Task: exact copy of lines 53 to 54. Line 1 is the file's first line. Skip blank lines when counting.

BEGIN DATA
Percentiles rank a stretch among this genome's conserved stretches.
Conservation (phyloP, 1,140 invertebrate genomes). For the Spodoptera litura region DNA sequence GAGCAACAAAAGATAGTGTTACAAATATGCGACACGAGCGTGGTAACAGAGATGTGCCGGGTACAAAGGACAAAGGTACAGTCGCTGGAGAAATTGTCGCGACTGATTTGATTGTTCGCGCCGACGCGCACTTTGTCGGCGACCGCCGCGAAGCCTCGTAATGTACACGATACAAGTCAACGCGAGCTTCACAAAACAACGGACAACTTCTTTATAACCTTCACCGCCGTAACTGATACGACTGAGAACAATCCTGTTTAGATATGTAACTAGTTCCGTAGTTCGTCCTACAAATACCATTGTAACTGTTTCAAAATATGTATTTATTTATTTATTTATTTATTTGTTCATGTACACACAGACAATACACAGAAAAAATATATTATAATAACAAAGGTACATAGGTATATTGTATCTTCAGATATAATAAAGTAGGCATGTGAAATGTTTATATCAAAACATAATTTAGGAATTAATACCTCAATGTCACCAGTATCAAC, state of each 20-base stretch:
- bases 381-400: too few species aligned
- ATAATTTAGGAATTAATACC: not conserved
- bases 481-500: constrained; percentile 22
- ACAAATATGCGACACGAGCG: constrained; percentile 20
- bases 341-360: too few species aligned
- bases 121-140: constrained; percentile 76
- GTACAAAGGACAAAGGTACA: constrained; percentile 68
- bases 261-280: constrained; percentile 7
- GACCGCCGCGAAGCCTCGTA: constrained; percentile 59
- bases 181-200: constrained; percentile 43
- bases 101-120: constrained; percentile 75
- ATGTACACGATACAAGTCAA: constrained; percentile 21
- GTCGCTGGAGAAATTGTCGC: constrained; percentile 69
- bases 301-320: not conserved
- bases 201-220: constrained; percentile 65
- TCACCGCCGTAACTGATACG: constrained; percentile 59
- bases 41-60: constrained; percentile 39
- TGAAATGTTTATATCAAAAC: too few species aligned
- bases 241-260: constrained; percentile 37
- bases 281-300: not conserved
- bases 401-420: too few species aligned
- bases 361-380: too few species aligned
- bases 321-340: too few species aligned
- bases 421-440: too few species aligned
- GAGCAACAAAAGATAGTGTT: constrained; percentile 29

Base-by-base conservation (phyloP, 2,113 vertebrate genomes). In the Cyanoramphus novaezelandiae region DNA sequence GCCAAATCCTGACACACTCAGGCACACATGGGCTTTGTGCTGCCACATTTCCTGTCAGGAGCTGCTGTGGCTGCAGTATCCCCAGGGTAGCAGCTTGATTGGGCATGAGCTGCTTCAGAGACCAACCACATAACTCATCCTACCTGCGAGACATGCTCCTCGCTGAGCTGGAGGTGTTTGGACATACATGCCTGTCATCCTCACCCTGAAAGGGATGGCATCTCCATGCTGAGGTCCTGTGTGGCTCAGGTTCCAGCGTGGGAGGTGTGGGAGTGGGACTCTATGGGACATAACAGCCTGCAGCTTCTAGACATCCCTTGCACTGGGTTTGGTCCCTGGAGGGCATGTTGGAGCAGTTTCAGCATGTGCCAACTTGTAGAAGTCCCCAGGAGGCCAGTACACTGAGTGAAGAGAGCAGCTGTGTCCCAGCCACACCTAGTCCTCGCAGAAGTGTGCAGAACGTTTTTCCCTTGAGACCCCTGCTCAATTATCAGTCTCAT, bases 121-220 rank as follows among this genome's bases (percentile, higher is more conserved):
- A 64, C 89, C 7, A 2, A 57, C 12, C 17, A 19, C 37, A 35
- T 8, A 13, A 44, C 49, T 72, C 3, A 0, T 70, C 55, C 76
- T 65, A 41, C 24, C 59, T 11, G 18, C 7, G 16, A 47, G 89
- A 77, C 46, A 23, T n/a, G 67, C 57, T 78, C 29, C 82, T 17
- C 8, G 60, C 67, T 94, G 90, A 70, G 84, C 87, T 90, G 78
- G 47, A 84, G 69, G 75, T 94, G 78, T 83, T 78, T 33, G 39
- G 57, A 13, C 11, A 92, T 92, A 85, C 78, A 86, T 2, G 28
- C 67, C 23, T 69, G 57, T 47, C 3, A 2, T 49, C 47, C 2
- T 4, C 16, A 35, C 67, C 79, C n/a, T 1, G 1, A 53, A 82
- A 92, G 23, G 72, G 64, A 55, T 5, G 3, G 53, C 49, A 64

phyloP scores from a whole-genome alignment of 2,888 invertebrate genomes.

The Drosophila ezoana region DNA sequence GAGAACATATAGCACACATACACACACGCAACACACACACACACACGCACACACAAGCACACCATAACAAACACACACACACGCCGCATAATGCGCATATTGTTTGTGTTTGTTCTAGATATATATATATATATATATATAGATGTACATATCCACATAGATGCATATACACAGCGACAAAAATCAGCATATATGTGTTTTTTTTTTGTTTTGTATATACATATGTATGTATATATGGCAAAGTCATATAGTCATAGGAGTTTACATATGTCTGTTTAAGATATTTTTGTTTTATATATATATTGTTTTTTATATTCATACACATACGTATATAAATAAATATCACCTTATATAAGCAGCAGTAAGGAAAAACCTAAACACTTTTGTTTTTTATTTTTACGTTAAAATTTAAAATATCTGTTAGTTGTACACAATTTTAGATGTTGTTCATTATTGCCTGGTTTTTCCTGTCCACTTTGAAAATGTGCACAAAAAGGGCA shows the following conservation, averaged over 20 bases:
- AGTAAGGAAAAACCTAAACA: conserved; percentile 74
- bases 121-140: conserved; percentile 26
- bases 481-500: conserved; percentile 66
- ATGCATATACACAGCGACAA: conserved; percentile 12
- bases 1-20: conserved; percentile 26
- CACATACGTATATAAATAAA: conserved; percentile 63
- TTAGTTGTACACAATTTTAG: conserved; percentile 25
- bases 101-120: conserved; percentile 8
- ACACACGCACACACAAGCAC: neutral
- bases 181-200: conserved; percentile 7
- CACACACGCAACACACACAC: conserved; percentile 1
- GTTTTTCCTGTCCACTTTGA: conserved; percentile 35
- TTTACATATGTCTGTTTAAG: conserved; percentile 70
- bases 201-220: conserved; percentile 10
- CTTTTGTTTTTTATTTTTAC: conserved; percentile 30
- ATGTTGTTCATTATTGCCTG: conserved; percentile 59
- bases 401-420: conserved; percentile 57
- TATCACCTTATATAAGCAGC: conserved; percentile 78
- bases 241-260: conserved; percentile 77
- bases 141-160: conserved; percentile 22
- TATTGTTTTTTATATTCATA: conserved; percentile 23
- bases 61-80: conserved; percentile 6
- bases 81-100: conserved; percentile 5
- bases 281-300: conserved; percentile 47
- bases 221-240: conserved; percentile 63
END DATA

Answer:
- TTTACATATGTCTGTTTAAG: conserved; percentile 70
- bases 201-220: conserved; percentile 10